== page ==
Tuesday, June 4, 2013

Discovering wisdom

An interesting situation came up on the penultimate board of the Friday evening pairs from the Memorial Day sectional. After 1NT on my left (15-17) and a 2♣ (Stayman) on my right, I chose to double holding ♠62 K3 QT5 ♣KJT963 at favorable vulnerability. LHO bid 2 and this was raised to game. Partner led ♣4 and dummy hit with ♣2. Clearly, the double had not worked out well. Really, I should have bid 3♣, perhaps getting us to 5♣X for -500 and a 45% board (the best we can do as many of our teammates did not bid game). At this point, we were destined for about a 25% board.

However, I started thinking (always dangerous). Although there didn't seem much point in "discovering" whether partner had the ♣Q, it seemed like there was no possible advantage in playing the king. So, I played the 9, losing to the Q with declarer. I played the rest of the hand on the assumption that declarer had the ace. Imagine my chagrin when I discovered when the hand was over that it was partner who held that card. Our result had now dropped to about 10%.

We asked a couple of experts afterwards what they would have led and both said "the ace, of course." Yet, partner – and let me admit right now that it was my "better half" – insisted that low was the correct card. I didn't worry too much about it (it certainly hadn't cost us a top place as our performance in general was fairly mediocre), confident that I was right for once.

But in the morning, I got to thinking about it again. Let's say my club holding was KJT96, as it could easily have been for the lead-directing double at favorable vulnerability. Now, dummy might have shown up with two small clubs. Now, the lead of the ace would have guaranteed that declarer's queen was worth a trick. Underleading the ace would nullify that queen [this was Kim's argument, in fact].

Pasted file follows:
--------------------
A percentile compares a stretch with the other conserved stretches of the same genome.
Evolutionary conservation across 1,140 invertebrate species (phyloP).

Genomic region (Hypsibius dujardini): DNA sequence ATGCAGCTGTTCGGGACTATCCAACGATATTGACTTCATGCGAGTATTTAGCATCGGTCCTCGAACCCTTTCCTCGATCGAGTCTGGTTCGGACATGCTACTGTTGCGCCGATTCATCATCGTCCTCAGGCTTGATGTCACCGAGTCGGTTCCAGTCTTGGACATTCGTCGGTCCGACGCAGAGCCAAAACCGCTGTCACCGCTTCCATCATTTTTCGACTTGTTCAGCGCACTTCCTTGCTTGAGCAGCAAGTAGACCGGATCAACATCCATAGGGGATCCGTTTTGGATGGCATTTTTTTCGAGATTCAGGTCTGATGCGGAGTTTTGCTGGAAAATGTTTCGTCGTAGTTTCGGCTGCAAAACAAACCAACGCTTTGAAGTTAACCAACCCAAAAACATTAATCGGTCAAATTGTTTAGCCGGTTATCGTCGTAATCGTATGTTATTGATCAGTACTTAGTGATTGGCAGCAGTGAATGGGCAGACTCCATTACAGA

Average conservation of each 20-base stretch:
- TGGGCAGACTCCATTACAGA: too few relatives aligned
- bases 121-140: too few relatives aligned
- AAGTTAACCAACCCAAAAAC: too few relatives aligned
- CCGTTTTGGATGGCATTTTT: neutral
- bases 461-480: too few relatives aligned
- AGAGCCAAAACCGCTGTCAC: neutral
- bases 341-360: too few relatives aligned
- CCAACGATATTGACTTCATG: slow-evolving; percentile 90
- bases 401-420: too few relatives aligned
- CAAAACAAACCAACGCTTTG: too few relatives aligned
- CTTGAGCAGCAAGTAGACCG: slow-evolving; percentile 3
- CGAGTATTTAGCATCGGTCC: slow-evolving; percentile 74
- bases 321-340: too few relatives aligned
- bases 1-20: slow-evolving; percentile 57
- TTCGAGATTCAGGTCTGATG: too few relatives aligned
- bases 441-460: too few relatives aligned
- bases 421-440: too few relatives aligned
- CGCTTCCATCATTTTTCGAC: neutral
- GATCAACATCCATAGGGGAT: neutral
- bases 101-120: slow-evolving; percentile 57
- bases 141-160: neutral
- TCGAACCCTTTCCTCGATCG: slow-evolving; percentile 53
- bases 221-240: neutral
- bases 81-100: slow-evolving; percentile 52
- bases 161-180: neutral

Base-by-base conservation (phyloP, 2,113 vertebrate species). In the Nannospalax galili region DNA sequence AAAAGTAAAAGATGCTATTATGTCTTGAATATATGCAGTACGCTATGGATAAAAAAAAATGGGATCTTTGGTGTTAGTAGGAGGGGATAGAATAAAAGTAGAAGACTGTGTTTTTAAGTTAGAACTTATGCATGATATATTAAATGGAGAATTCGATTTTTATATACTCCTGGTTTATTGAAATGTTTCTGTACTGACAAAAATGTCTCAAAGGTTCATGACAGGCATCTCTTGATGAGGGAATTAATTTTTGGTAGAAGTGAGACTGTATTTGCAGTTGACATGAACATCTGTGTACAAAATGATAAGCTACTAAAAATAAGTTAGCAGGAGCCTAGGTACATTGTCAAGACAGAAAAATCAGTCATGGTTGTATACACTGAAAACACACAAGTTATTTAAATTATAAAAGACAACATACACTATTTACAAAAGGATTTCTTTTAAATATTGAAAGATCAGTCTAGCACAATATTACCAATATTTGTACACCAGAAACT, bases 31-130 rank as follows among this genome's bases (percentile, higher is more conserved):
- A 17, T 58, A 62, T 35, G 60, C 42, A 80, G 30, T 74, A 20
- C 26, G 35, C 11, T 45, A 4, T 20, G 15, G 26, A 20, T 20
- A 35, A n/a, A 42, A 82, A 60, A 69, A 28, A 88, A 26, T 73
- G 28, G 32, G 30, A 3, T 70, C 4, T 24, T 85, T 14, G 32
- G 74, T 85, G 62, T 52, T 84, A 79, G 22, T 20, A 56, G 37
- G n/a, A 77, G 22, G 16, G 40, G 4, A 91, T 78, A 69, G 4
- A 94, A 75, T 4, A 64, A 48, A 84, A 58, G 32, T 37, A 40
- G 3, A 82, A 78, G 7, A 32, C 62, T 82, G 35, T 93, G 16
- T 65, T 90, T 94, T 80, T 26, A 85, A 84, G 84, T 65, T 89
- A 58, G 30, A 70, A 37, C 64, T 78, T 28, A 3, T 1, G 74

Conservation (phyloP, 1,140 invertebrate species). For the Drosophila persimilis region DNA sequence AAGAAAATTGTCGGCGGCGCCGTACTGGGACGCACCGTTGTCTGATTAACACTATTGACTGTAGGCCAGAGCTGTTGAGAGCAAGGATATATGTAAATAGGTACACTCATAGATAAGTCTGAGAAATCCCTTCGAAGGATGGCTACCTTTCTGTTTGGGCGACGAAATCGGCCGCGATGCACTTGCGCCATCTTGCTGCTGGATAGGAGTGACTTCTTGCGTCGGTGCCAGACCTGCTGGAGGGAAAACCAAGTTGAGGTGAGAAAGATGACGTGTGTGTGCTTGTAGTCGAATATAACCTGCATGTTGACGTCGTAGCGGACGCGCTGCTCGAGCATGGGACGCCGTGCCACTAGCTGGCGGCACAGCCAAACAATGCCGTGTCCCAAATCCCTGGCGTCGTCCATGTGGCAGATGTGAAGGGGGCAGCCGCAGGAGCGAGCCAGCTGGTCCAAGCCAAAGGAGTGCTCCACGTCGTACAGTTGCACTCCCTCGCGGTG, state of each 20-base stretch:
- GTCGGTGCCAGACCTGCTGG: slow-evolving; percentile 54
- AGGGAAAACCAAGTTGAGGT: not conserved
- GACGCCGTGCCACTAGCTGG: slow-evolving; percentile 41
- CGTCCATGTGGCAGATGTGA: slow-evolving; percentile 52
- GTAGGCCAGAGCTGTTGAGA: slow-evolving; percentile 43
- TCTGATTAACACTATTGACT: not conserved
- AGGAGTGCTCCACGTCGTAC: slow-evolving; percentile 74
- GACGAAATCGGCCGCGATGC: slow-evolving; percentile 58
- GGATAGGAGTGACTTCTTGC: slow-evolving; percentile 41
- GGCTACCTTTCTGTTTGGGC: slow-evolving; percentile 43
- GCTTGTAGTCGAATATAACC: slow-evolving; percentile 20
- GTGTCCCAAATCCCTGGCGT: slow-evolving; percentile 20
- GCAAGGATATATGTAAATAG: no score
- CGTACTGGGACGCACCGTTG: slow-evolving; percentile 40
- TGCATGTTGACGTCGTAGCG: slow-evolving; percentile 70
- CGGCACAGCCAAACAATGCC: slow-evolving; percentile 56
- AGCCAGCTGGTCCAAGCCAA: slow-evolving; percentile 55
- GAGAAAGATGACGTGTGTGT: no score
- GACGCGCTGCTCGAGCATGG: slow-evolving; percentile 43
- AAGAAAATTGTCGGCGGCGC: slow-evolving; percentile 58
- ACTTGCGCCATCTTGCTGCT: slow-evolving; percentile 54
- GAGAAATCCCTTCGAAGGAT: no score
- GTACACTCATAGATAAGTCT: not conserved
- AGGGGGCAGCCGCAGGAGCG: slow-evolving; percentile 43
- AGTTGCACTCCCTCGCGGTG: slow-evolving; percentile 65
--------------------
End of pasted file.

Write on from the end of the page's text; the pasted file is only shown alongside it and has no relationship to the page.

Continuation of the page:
Although we don't normally go about underleading aces at suit contracts, there are times when it is right. Clearly, one time for that is when partner has promised the king with his lead-directing double – yes, the double might be based on AQ but then partner wouldn't be looking at the ace! If the queen turns out to be in declarer's hand, she will never score a trick provided that a low card is led from the ace. And provided that doubler knows which way is up.

Furthermore, the discovery play was completely pointless in this circumstance, this was not a suit at which we could earn any more tricks, or with which we might do any damage by tapping. And, as I then realized, playing the king might have caused declarer to count out the hand incorrectly, assuming that I also held the ace.

So, I decided to apologize to partner and congratulate her on her thoughtful play.

A day or two later, a discussion of this very point on the BridgeWinners site was posted (board 3 of the challenge match between the BW team and the challengers). In this case, East "knew" that his partner didn't have the ace of his suit (spades in this case) because, after dummy came down, there were too many points on view (declarer had also opened 1NT in this board). So, he did decide to made the discovery play. But, in the discussion, he actually mentioned the possibility that, in general, partner could have underled the ace.

There are a couple of conclusions to draw from this experience: bridge is a game from which you can keep on learning; and it pays to seriously consider partner's point of view and agree with it if and when you feel convinced. This last little bit of wisdom is especially true if the person in question happens to be your partner in life as well as bridge!


  1. Good post and thoughtful play by your partner.

    Last time my partner decided to double a Stayman call, a different problem was created. I held the CA, and perhaps not being as thoughtful as was Kim, I led the CA. And then discovered that partner had decided to double Stayman on a QJ high suit. Now that declarer's otherwise-in-the-slot CK had been established, we were destined for a bad board!

    1. Well, you were in a no-win situation after the double. No way to get it right! People who double with QJxx(x) should be shot at dawn - just kidding :)

  2. I'm not a fan of discovery plays. Often they confuse partner and they place other cards in your hand.

    Good post!